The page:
TPM News

Marco Rubio has a new ad in the Florida Senate race, hammering ex-Republican and now independent Gov. Charlie Crist as an opportunist.

Though Rubio's ad doesn't directly mention the story, he appears to be alluding to Crist's recent insistence that he would have left the GOP and run as an independent even if he had been leading in the polls for the Republican primary. (At the time he switched, Rubio led in the polls for the primary by 20-30 points.)

"We all know what he's doing. Charlie Crist was losing, so he switched sides," Rubio says in the ad. "Just to win votes, he flip-flopped on everything, from the stimulus to ObamaCare. And when that failed, he started falsely attacking. Don't fall for it. Typical politicians who will say or do anything won't retire the national debt, protect Social Security, or help create a single new job. I'm Marco Rubio, and I approved this message because Washington already has enough politicians who care more about their own future than they do about yours."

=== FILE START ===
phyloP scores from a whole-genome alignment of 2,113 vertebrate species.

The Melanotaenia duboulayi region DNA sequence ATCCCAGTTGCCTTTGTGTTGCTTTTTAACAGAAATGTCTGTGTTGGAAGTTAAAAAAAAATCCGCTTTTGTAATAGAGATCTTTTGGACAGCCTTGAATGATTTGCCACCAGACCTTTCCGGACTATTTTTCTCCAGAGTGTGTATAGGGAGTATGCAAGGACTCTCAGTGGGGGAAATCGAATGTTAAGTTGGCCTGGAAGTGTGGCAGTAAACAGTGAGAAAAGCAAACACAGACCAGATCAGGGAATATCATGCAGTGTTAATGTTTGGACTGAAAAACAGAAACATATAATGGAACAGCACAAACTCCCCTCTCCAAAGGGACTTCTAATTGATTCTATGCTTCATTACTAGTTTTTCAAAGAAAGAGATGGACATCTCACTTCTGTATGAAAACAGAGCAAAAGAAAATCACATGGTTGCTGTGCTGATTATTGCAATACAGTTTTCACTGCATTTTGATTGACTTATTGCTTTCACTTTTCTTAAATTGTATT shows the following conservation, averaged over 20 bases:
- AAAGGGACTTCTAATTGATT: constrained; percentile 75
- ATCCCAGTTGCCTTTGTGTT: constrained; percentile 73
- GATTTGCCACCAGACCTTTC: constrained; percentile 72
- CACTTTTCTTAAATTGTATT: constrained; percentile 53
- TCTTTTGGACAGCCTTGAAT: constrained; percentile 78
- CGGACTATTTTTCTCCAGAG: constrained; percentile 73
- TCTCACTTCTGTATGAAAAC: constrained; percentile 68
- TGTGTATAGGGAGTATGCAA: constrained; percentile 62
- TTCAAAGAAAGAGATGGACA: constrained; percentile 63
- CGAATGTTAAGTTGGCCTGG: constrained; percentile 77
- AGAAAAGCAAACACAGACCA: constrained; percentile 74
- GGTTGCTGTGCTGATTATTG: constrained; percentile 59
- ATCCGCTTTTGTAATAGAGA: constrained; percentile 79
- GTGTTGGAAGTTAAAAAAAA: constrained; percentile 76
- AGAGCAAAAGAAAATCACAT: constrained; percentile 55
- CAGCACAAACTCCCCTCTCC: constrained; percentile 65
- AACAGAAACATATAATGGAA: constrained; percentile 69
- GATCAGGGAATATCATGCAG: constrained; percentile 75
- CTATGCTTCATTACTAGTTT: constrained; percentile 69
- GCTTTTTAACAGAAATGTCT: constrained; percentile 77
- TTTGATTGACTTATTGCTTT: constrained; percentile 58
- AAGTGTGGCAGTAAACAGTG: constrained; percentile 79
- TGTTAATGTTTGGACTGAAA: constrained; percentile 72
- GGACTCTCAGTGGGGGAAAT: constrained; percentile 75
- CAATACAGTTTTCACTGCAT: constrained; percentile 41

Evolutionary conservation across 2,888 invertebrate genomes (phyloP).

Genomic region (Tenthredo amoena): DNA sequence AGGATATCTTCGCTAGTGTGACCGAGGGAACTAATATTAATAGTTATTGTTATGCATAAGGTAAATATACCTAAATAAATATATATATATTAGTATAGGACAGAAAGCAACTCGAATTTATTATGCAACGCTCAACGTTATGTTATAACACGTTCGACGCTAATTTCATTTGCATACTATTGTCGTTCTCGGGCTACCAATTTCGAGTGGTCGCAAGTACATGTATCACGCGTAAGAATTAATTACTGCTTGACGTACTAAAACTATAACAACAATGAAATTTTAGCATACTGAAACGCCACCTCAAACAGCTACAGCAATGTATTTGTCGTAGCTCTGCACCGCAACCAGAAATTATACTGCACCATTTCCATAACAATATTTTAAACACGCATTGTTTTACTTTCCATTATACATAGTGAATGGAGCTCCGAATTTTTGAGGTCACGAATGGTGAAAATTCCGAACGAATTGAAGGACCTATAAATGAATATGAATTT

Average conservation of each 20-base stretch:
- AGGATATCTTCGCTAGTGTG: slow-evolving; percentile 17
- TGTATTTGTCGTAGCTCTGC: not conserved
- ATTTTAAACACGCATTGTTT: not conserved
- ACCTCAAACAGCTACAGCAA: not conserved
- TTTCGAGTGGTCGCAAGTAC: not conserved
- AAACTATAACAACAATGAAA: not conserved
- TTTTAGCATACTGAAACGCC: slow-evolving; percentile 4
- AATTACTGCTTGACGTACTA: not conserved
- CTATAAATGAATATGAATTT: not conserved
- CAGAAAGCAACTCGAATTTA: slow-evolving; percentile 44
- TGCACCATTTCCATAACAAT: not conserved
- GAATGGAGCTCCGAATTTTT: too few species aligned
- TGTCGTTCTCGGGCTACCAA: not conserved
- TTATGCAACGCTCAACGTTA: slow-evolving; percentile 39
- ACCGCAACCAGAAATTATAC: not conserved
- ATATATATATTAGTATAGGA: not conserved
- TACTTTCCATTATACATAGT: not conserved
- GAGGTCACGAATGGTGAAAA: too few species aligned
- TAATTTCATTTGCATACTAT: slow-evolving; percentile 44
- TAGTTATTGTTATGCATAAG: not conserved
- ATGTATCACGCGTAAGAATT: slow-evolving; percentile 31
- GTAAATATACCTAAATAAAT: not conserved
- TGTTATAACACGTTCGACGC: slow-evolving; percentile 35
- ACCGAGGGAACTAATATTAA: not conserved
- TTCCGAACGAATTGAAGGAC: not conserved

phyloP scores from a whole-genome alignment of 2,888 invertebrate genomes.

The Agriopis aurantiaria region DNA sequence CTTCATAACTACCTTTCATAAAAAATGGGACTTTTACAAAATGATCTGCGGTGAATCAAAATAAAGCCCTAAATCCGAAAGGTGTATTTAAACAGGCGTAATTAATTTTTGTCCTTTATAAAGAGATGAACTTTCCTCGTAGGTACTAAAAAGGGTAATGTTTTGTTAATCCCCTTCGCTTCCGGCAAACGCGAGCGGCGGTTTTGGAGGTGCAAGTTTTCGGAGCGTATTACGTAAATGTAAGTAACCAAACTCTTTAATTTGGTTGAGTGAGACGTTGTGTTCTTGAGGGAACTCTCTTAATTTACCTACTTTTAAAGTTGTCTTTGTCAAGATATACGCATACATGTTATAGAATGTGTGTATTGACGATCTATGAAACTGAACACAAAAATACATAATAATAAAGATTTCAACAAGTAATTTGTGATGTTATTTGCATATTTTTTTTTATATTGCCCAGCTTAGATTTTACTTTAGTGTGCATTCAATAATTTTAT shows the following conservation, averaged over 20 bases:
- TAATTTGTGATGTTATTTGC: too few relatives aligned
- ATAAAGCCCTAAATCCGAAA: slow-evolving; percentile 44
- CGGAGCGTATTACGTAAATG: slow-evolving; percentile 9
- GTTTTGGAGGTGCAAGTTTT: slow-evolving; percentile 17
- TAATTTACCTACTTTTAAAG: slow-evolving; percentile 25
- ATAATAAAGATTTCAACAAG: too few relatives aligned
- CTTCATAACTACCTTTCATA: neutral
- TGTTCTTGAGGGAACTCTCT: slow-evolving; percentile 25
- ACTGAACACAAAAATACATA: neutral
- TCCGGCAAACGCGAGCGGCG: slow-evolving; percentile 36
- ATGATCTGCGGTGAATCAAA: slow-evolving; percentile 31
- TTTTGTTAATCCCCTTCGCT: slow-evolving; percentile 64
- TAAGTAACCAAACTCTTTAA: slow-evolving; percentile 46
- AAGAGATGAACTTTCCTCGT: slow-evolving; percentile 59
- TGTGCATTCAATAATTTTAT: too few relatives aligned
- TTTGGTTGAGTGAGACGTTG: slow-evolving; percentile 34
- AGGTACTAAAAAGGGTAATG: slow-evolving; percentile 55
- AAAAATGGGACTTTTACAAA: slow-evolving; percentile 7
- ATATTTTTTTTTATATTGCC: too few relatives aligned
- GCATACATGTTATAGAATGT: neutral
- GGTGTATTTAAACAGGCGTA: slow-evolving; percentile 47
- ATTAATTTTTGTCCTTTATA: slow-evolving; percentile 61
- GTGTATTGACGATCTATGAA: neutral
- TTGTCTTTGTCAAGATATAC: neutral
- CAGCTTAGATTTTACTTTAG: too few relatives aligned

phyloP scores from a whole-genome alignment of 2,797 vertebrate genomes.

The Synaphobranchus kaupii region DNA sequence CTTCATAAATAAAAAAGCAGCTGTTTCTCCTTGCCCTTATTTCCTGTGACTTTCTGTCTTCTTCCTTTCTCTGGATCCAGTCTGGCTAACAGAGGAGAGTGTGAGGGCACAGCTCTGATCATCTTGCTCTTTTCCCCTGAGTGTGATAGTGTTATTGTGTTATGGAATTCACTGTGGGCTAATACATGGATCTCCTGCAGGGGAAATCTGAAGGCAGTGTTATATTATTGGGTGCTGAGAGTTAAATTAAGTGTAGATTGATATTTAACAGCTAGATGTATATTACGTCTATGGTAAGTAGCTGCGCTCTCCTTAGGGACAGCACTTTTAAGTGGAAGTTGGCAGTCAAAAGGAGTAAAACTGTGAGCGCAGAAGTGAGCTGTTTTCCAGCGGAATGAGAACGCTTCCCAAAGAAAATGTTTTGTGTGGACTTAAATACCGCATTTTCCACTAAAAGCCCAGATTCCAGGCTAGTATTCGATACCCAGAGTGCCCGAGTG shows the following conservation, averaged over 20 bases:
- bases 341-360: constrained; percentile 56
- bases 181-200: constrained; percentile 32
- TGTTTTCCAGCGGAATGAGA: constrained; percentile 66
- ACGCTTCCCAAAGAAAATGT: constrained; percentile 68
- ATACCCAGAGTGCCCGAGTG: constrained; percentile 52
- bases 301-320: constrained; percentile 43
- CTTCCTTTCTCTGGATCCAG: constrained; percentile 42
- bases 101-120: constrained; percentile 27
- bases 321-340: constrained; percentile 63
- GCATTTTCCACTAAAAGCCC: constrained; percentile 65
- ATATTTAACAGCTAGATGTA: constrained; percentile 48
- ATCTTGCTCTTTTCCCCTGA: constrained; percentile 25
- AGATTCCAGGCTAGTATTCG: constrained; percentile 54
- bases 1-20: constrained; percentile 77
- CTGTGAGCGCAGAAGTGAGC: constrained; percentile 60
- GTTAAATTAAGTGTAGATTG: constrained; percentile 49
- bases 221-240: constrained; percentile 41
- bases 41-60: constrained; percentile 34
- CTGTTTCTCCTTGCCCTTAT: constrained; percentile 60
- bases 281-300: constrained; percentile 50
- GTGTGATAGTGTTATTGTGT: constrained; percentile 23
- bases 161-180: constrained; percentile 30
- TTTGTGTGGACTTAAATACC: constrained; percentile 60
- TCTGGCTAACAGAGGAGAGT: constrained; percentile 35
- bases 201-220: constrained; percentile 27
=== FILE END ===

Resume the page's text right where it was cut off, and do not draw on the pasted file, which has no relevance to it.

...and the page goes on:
The TPM Poll Average gives Rubio 42.7%, Crist 29.3%, and Democratic Rep. Kendrick Meek 21.9%.

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Through months of polling, Democratic state Chief Financial Officer Alex Sink and Republican former hospital executive Rick Scott have each found themselves atop a number of surveys on the Florida gubernatorial race. From May to early-August, Scott led all but one polled matchup with Sink. Then, the month-long span between an August 11 Mason-Dixon poll and a September 11 Fox News poll saw the Democrat trail in only a single survey. Now, as we near the actual election, Scott finds himself back in control of the polls.

Most recently, an October 3 Sunshine State News poll had the Republican on top of the contest by two points, 44%-42%. Just prior to that, Republican-leaning pollster Public Opinion Strategies had him leading 46%-42% and a Rasmussen survey produced a five-point lead for the controversial nominee.

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Texas Gov. Rick Perry (R) is getting involved in the case of a man reportedly killed by "lake pirates" while jet skiing on a body of water that straddles the Mexico-Texas border. Perry told the Associated Press that he has asked Mexican President Felipe Calderon to call him within 48 hours to discuss the search for David Hartley. Perry said if Hartley is not located by then, "we're not looking hard enough."